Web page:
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TITLE
Gird and cleek
EXTERNAL ID
AB_HFM_SCHOOL_020
PLACENAME
Newtonmore
DISTRICT
Badenoch
OLD COUNTY/PARISH
INVERNESS: Kingussie and Insh
CREATOR
Clare Maclean
SOURCE
Am Baile
ASSET ID
348
KEYWORDS
traditional games
bicycle wheels
pram wheels
barrel hoops
Gird and cleek

Children outside the Knockbain School at the Highland Folk Museum in Newtonmore. The boy in the centre of the picture has successfully mastered the art of the gird and cleek and is running while controlling the hoop with an attached cleek. This traditional game was popular in the late 19th and early 20th centuries using either a purpose-made hoop or in many cases simply utilising articles which were part of everyday life such as old bicycle or pram wheels or the metal hoops of barrels.

The school was originally erected about 1925 at Knockbain by Kirkhill, 13 kilometres from Inverness and was moved to the museum in 1998, opening in spring 2000. It is a pre-fabricated, timber framed, iron-clad building of a kind that was common in Scotland from the mid-1800s and measures 12 metres by 6 metres. It encloses 4 timber board rooms, namely a large classroom with a range to provide heat, a cloakroom with 3 washbasins, a small teacher's room and an adjoining teacher's toilet. The picture shows the large windows incorporated into the building to give a light, airy interior.

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High Life Highland is a company limited by guarantee registered in Scotland No. SC407011 and is a registered Scottish charity No. SC042593
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Gird and cleek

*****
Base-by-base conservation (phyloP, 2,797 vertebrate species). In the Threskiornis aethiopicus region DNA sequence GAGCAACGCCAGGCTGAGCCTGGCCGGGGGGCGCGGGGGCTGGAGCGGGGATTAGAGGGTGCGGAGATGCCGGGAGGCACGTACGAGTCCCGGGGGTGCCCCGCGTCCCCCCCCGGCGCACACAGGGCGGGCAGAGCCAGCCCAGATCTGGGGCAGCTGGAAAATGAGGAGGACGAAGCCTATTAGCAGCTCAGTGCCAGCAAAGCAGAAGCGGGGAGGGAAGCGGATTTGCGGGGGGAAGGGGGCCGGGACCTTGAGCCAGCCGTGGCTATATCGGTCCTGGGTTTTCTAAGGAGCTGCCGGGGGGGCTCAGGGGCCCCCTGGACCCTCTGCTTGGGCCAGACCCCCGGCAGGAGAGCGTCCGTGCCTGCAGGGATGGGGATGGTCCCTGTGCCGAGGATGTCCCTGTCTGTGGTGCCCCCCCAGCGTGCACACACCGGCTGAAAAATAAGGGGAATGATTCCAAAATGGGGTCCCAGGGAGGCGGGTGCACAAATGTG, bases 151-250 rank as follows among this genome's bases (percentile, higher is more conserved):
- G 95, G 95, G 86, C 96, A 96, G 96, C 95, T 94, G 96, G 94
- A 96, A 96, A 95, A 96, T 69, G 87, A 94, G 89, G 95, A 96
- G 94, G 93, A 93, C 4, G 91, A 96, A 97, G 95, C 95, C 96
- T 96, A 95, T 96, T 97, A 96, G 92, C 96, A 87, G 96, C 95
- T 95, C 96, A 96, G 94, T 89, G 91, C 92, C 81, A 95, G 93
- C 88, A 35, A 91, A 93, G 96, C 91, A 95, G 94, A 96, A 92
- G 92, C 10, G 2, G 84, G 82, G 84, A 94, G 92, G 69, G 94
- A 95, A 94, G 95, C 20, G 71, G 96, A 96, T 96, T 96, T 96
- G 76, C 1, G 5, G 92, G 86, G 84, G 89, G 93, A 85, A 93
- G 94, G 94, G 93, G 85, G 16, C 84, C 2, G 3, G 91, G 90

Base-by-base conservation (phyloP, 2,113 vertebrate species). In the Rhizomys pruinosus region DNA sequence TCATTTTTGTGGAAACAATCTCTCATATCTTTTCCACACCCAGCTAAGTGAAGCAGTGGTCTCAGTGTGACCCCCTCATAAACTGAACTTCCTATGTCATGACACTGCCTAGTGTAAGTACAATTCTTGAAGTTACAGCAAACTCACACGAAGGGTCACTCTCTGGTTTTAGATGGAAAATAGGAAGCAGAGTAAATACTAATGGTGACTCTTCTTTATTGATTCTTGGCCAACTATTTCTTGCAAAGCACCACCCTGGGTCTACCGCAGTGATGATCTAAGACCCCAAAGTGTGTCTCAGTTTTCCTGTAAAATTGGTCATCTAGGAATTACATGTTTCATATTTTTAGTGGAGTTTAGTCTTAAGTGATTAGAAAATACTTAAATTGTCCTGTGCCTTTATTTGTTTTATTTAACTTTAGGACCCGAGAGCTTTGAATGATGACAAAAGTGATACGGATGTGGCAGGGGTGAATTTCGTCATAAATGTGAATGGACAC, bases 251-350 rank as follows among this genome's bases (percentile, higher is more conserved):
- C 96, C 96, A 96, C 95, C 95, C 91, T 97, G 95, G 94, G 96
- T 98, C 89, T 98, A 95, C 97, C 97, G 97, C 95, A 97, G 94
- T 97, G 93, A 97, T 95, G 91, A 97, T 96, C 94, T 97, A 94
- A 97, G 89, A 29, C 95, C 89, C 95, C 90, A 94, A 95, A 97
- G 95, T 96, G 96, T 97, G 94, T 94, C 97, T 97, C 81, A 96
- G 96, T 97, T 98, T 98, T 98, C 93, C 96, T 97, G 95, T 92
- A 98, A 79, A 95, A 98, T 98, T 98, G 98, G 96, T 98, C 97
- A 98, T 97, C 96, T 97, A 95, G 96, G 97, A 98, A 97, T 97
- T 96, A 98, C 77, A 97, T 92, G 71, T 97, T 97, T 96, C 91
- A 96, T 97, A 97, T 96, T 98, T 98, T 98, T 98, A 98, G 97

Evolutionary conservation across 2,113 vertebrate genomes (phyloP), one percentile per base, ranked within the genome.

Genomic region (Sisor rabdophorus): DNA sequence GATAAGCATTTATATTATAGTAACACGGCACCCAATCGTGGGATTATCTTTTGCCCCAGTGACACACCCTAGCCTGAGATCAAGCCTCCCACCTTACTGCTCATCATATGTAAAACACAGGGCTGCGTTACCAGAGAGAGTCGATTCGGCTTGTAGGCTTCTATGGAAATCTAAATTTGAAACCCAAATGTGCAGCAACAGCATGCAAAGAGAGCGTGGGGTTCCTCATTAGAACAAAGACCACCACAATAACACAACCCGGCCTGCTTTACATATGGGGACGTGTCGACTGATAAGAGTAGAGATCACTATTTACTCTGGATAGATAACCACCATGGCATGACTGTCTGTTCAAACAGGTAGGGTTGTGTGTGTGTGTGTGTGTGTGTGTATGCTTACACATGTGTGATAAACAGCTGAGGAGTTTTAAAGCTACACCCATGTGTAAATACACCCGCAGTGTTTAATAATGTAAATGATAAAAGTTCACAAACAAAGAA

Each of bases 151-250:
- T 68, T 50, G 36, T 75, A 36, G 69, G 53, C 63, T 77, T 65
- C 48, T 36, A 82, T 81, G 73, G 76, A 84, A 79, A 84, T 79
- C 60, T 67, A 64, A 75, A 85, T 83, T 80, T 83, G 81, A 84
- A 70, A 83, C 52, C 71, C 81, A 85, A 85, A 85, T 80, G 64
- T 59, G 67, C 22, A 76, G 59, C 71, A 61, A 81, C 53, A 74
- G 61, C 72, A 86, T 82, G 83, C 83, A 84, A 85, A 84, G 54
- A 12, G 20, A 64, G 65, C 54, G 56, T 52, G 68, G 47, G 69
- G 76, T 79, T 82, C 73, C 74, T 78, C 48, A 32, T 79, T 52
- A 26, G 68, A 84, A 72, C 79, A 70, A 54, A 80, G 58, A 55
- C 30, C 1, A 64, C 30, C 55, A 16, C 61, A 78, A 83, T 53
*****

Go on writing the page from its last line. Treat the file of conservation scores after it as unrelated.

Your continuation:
INVERNESS: Kingussie and Insh

traditional games; bicycle wheels; pram wheels; barrel hoops

Am Baile

Highland Folk Museum Schoolhouse

Children outside the Knockbain School at the Highland Folk Museum in Newtonmore. The boy in the centre of the picture has successfully mastered the art of the gird and cleek and is running while controlling the hoop with an attached cleek. This traditional game was popular in the late 19th and early 20th centuries using either a purpose-made hoop or in many cases simply utilising articles which were part of everyday life such as old bicycle or pram wheels or the metal hoops of barrels.<br /> <br /> The school was originally erected about 1925 at Knockbain by Kirkhill, 13 kilometres from Inverness and was moved to the museum in 1998, opening in spring 2000. It is a pre-fabricated, timber framed, iron-clad building of a kind that was common in Scotland from the mid-1800s and measures 12 metres by 6 metres. It encloses 4 timber board rooms, namely a large classroom with a range to provide heat, a cloakroom with 3 washbasins, a small teacher's room and an adjoining teacher's toilet. The picture shows the large windows incorporated into the building to give a light, airy interior.